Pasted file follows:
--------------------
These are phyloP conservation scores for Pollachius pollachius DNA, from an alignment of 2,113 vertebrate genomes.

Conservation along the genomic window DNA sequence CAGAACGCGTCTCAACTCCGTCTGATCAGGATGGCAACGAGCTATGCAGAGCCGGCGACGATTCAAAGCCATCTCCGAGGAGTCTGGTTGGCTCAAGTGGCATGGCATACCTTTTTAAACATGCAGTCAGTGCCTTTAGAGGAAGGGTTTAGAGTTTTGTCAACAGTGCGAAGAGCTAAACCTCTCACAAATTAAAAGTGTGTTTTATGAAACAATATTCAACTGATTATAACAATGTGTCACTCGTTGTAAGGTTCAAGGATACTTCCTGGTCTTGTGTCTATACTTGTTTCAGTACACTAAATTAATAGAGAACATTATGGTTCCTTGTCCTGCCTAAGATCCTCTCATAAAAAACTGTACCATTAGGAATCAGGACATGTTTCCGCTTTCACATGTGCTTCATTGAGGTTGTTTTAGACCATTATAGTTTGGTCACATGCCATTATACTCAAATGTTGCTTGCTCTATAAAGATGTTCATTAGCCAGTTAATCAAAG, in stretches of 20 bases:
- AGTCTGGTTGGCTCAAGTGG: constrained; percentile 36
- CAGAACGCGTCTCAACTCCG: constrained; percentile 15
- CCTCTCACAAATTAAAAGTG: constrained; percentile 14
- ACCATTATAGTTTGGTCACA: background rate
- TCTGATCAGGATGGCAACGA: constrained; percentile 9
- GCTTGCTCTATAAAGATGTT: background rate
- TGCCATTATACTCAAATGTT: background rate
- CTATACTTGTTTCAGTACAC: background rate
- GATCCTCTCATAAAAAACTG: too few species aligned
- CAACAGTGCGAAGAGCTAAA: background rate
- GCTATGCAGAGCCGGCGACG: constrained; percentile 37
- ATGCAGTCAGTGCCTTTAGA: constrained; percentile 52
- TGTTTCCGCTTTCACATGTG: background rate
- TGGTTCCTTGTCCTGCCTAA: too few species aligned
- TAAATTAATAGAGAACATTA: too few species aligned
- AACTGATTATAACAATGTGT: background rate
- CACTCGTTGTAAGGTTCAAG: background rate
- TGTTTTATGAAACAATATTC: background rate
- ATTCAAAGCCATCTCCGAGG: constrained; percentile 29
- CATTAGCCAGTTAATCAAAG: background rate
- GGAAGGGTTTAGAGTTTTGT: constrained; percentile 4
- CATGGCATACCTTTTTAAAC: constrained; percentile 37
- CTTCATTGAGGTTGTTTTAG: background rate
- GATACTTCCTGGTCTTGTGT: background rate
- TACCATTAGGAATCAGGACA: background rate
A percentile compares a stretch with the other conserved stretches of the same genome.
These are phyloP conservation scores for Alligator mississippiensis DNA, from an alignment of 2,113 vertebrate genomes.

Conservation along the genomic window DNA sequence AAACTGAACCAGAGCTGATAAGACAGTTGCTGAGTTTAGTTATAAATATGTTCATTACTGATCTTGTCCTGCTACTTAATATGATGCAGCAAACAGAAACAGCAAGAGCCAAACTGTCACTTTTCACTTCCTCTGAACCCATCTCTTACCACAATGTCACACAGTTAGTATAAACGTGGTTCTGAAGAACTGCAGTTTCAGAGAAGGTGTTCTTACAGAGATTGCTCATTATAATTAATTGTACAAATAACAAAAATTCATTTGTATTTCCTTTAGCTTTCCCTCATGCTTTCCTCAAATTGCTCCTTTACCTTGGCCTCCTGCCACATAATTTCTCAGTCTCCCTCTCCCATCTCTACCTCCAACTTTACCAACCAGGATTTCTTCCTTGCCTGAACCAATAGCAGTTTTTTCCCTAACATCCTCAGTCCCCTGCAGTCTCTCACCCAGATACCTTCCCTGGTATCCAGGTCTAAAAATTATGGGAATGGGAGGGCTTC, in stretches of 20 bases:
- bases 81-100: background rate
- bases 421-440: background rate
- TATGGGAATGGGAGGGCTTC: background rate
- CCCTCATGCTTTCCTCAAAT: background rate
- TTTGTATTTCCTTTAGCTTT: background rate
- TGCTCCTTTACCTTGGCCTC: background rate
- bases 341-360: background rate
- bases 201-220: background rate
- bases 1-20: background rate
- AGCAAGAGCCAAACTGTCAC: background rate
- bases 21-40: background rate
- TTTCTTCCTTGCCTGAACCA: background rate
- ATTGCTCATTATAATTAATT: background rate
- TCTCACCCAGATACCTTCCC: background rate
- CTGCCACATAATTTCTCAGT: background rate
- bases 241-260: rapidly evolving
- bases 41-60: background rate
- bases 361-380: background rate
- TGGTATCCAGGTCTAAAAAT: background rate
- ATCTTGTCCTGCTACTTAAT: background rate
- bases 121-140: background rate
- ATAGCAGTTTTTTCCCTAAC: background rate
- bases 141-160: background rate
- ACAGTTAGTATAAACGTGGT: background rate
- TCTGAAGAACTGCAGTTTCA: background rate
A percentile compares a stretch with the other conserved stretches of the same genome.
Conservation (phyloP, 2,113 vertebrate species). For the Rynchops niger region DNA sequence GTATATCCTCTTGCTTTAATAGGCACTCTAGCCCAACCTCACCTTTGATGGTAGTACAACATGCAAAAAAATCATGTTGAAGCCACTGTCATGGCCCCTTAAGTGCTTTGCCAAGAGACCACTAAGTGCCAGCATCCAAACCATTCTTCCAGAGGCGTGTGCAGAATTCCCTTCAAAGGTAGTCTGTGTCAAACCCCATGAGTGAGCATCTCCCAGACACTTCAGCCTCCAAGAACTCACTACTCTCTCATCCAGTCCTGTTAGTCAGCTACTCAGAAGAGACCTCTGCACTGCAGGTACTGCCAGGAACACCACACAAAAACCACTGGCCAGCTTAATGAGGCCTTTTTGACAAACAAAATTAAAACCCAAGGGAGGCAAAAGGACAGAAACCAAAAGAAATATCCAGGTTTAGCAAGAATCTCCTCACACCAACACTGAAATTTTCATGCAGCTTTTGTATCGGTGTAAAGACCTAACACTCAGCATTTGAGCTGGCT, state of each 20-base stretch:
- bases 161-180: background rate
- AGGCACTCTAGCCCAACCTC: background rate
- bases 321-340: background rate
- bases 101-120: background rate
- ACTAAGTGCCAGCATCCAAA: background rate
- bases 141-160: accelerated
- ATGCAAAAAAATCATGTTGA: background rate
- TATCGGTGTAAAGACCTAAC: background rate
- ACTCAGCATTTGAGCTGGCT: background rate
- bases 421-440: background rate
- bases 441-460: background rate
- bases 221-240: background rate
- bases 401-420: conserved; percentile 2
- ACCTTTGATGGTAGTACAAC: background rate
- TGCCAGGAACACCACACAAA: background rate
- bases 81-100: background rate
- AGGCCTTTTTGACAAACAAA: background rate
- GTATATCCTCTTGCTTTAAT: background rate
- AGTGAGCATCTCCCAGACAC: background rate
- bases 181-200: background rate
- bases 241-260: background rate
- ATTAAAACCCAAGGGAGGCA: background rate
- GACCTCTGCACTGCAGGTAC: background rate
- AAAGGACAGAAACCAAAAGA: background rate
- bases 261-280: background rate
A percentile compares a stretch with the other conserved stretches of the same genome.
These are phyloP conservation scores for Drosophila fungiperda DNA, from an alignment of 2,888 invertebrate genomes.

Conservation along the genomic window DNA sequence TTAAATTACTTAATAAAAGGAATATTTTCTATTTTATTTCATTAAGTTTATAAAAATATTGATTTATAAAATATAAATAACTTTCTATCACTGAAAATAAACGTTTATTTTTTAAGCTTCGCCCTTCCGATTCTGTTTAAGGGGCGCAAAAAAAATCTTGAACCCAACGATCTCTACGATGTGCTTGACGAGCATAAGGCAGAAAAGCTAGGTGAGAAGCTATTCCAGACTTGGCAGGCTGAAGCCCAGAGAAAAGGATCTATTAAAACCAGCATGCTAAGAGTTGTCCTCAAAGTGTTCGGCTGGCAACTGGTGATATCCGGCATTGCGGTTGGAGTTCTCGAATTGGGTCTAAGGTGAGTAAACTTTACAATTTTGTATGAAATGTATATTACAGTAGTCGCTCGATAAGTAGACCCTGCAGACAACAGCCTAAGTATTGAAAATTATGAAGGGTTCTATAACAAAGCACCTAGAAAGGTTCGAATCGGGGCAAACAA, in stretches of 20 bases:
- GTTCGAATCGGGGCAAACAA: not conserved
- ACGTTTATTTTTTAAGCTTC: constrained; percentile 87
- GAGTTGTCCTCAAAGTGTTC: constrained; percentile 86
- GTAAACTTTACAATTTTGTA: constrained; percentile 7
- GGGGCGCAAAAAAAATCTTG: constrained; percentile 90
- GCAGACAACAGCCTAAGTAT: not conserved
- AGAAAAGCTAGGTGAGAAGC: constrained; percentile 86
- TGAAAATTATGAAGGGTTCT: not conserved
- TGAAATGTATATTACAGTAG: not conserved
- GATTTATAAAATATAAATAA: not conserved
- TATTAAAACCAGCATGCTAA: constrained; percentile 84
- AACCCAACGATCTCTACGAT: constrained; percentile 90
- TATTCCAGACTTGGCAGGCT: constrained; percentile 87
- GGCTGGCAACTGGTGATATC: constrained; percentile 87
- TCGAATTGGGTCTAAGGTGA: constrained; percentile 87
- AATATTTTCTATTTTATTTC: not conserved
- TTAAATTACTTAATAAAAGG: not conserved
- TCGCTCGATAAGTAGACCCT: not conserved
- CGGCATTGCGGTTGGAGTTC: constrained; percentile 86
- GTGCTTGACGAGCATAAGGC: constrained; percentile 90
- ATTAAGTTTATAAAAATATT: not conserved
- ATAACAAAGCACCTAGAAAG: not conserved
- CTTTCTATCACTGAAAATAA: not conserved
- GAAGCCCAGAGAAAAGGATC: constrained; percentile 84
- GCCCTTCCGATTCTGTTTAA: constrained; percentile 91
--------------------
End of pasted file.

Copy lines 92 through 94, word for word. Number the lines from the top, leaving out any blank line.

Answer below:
- AGAAAAGCTAGGTGAGAAGC: constrained; percentile 86
- TGAAAATTATGAAGGGTTCT: not conserved
- TGAAATGTATATTACAGTAG: not conserved